Back in October, a construction company was trying to make amends with some people living in Pinehurst Manor mobile home park by paying for some of the damages. But some residents feels it’s not enough.
It's been a long 6 months for Charles Snyder, who lives in one of the homes.
“I’m still working on some of the stuff in the inside of it,” Snyder said. “And some people, they don’t have anything anymore.”
His house is one of many that were damaged.
“It was like a river in between the homes,” Snyder said. “And it just kept rising and I couldn’t get out. And the boats came - actually came up between my railing and my deck and got me and my dog out.”
Since then, he and his neighbors were given some money by construction company Williams Partners. They’re the ones who removed a water basin while working on the site for the Atlantic Sunrise Gas Pipeline. People believe the basin would've alleviated some water. Even though they don't take responsibility for the flooding, they paid up; some.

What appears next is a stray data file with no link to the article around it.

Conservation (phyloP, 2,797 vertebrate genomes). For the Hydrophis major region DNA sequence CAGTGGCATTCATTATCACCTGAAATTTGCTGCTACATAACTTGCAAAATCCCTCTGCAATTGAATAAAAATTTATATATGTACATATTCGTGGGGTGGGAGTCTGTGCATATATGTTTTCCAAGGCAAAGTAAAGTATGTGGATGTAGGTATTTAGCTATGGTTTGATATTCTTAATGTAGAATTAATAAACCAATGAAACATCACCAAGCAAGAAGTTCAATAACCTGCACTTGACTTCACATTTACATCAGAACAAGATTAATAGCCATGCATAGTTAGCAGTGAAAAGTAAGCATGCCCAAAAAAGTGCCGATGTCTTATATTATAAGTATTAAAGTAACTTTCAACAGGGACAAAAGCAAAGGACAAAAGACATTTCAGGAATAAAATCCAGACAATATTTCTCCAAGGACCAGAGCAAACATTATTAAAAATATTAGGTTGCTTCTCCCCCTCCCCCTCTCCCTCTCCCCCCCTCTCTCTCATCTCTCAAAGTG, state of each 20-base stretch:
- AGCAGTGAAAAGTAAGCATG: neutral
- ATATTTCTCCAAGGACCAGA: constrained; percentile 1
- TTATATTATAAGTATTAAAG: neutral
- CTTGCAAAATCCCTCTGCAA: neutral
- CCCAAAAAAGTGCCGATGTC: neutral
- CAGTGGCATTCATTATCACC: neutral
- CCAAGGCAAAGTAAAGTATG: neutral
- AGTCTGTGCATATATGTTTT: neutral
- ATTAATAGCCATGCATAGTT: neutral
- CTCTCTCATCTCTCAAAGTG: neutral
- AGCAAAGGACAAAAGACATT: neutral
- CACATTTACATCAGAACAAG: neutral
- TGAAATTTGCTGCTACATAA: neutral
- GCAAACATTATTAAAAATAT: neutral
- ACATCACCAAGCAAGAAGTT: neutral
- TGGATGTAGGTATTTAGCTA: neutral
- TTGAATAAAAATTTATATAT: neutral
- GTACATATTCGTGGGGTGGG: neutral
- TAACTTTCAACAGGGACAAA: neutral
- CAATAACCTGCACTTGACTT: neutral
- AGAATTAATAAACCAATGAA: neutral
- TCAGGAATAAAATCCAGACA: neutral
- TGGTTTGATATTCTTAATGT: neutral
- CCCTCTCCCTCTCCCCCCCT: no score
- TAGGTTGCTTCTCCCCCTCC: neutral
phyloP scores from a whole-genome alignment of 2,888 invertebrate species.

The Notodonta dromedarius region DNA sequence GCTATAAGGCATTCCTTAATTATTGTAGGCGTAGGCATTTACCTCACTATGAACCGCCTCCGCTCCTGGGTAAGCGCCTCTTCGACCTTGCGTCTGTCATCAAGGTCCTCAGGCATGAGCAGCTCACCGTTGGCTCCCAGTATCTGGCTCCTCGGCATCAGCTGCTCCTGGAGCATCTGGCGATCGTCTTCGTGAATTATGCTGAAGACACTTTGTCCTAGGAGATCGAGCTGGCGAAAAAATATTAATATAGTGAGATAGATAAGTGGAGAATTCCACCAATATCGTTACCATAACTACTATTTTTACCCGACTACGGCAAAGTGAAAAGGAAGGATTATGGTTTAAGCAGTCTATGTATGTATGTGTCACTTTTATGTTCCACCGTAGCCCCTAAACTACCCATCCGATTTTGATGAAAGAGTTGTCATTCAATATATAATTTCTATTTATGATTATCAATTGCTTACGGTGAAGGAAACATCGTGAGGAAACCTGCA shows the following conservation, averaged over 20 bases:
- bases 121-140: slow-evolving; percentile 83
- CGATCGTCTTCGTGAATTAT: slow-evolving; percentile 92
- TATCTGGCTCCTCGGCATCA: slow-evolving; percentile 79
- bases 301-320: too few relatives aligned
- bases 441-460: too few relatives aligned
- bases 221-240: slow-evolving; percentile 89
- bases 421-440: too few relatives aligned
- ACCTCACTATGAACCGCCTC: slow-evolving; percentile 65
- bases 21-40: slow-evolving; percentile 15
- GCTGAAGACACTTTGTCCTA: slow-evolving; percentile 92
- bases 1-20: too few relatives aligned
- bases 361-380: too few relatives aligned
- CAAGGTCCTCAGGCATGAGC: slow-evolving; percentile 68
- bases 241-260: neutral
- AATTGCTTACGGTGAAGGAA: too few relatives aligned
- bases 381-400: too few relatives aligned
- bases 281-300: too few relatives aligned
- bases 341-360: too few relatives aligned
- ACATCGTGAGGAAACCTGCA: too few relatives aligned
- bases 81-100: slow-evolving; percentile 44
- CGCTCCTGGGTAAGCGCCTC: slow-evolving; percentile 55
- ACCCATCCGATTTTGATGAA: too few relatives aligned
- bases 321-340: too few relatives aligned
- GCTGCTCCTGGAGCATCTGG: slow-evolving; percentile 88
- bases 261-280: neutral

“I thought it was nice of them in the beginning but then all of a sudden we got a 1099 I had to pay taxes on and I lost even more money,” Snyder said. “My thoughts are, if they came and gave each of us some money, they felt responsible. I think they should’ve paid for it all.”
Charles received $7,000 from the construction company, though his damages were estimated at around $14,000. He said he’s spent even more.
“I lost all of my tools, or just about all of my tools, my power tools,” Snyder said. “I used to do side jobs. I can’t do that because I don’t have the tools anymore. So it kind of puts a damper on things.”
And even though he feels cheated, he admits, he doesn't know what the answer is.
“I don’t know,” Snyder said. “I just want to be normal again. We’re working on it.”
The Rapho Township Supervisor said they aren't getting any more federal or state money, because the flooding wasn't “catastrophic" enough to qualify for more. But if folks haven't applied for a low interest loan they still can.